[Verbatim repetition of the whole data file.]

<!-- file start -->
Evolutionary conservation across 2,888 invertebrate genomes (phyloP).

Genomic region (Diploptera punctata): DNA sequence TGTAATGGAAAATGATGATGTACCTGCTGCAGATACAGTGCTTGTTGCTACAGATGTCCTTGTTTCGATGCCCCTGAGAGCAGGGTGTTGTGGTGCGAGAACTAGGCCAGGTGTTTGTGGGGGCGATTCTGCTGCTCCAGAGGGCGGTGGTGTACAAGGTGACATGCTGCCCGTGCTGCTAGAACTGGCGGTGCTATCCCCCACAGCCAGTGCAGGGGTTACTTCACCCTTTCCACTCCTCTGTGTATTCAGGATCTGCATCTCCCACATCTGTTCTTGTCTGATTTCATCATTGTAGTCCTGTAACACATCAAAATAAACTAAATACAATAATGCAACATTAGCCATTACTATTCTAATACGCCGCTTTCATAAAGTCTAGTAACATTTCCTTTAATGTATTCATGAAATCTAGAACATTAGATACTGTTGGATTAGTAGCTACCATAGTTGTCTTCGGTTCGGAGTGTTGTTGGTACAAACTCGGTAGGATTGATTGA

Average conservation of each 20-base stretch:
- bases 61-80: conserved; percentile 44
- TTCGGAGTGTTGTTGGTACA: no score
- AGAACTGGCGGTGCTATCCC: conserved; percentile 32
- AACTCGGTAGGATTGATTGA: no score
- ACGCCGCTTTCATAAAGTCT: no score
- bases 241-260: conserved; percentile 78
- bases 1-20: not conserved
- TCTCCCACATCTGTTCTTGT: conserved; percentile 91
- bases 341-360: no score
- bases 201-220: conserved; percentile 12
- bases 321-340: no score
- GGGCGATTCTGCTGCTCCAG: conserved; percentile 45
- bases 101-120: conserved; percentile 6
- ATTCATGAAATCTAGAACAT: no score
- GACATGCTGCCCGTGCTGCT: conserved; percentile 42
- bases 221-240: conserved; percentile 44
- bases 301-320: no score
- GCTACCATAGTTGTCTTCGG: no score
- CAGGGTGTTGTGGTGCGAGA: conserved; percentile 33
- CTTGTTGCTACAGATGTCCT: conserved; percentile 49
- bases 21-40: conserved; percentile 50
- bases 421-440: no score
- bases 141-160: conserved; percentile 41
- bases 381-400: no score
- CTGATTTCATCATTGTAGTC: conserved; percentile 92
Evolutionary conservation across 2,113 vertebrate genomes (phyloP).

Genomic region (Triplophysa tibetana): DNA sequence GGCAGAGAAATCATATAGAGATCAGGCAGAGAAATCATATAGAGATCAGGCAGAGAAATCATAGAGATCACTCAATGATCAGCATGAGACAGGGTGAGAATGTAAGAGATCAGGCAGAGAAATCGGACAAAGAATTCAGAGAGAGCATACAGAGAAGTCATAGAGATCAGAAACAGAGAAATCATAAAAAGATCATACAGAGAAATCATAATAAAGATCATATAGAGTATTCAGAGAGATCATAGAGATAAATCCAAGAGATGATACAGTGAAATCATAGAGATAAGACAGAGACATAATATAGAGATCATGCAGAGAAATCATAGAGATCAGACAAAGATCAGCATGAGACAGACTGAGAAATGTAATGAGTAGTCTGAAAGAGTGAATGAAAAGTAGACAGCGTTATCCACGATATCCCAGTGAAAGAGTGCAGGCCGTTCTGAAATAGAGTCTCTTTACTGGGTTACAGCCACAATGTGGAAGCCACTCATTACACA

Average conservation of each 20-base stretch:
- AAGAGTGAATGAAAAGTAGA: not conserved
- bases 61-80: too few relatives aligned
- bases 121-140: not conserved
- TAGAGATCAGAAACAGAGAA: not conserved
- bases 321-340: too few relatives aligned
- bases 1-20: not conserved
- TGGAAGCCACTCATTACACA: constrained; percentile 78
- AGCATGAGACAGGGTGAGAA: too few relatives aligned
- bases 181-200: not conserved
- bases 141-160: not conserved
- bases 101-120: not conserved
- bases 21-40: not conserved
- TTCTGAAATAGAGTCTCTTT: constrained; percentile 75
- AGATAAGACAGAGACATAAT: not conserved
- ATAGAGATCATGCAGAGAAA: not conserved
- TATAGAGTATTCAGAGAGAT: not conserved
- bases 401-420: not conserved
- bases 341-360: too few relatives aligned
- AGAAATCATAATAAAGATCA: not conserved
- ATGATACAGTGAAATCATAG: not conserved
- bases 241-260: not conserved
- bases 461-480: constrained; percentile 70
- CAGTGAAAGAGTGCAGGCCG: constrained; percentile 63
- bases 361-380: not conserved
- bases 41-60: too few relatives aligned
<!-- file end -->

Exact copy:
Evolutionary conservation across 2,888 invertebrate genomes (phyloP).

Genomic region (Diploptera punctata): DNA sequence TGTAATGGAAAATGATGATGTACCTGCTGCAGATACAGTGCTTGTTGCTACAGATGTCCTTGTTTCGATGCCCCTGAGAGCAGGGTGTTGTGGTGCGAGAACTAGGCCAGGTGTTTGTGGGGGCGATTCTGCTGCTCCAGAGGGCGGTGGTGTACAAGGTGACATGCTGCCCGTGCTGCTAGAACTGGCGGTGCTATCCCCCACAGCCAGTGCAGGGGTTACTTCACCCTTTCCACTCCTCTGTGTATTCAGGATCTGCATCTCCCACATCTGTTCTTGTCTGATTTCATCATTGTAGTCCTGTAACACATCAAAATAAACTAAATACAATAATGCAACATTAGCCATTACTATTCTAATACGCCGCTTTCATAAAGTCTAGTAACATTTCCTTTAATGTATTCATGAAATCTAGAACATTAGATACTGTTGGATTAGTAGCTACCATAGTTGTCTTCGGTTCGGAGTGTTGTTGGTACAAACTCGGTAGGATTGATTGA

Average conservation of each 20-base stretch:
- bases 61-80: conserved; percentile 44
- TTCGGAGTGTTGTTGGTACA: no score
- AGAACTGGCGGTGCTATCCC: conserved; percentile 32
- AACTCGGTAGGATTGATTGA: no score
- ACGCCGCTTTCATAAAGTCT: no score
- bases 241-260: conserved; percentile 78
- bases 1-20: not conserved
- TCTCCCACATCTGTTCTTGT: conserved; percentile 91
- bases 341-360: no score
- bases 201-220: conserved; percentile 12
- bases 321-340: no score
- GGGCGATTCTGCTGCTCCAG: conserved; percentile 45
- bases 101-120: conserved; percentile 6
- ATTCATGAAATCTAGAACAT: no score
- GACATGCTGCCCGTGCTGCT: conserved; percentile 42
- bases 221-240: conserved; percentile 44
- bases 301-320: no score
- GCTACCATAGTTGTCTTCGG: no score
- CAGGGTGTTGTGGTGCGAGA: conserved; percentile 33
- CTTGTTGCTACAGATGTCCT: conserved; percentile 49
- bases 21-40: conserved; percentile 50
- bases 421-440: no score
- bases 141-160: conserved; percentile 41
- bases 381-400: no score
- CTGATTTCATCATTGTAGTC: conserved; percentile 92
Evolutionary conservation across 2,113 vertebrate genomes (phyloP).

Genomic region (Triplophysa tibetana): DNA sequence GGCAGAGAAATCATATAGAGATCAGGCAGAGAAATCATATAGAGATCAGGCAGAGAAATCATAGAGATCACTCAATGATCAGCATGAGACAGGGTGAGAATGTAAGAGATCAGGCAGAGAAATCGGACAAAGAATTCAGAGAGAGCATACAGAGAAGTCATAGAGATCAGAAACAGAGAAATCATAAAAAGATCATACAGAGAAATCATAATAAAGATCATATAGAGTATTCAGAGAGATCATAGAGATAAATCCAAGAGATGATACAGTGAAATCATAGAGATAAGACAGAGACATAATATAGAGATCATGCAGAGAAATCATAGAGATCAGACAAAGATCAGCATGAGACAGACTGAGAAATGTAATGAGTAGTCTGAAAGAGTGAATGAAAAGTAGACAGCGTTATCCACGATATCCCAGTGAAAGAGTGCAGGCCGTTCTGAAATAGAGTCTCTTTACTGGGTTACAGCCACAATGTGGAAGCCACTCATTACACA

Average conservation of each 20-base stretch:
- AAGAGTGAATGAAAAGTAGA: not conserved
- bases 61-80: too few relatives aligned
- bases 121-140: not conserved
- TAGAGATCAGAAACAGAGAA: not conserved
- bases 321-340: too few relatives aligned
- bases 1-20: not conserved
- TGGAAGCCACTCATTACACA: constrained; percentile 78
- AGCATGAGACAGGGTGAGAA: too few relatives aligned
- bases 181-200: not conserved
- bases 141-160: not conserved
- bases 101-120: not conserved
- bases 21-40: not conserved
- TTCTGAAATAGAGTCTCTTT: constrained; percentile 75
- AGATAAGACAGAGACATAAT: not conserved
- ATAGAGATCATGCAGAGAAA: not conserved
- TATAGAGTATTCAGAGAGAT: not conserved
- bases 401-420: not conserved
- bases 341-360: too few relatives aligned
- AGAAATCATAATAAAGATCA: not conserved
- ATGATACAGTGAAATCATAG: not conserved
- bases 241-260: not conserved
- bases 461-480: constrained; percentile 70
- CAGTGAAAGAGTGCAGGCCG: constrained; percentile 63
- bases 361-380: not conserved
- bases 41-60: too few relatives aligned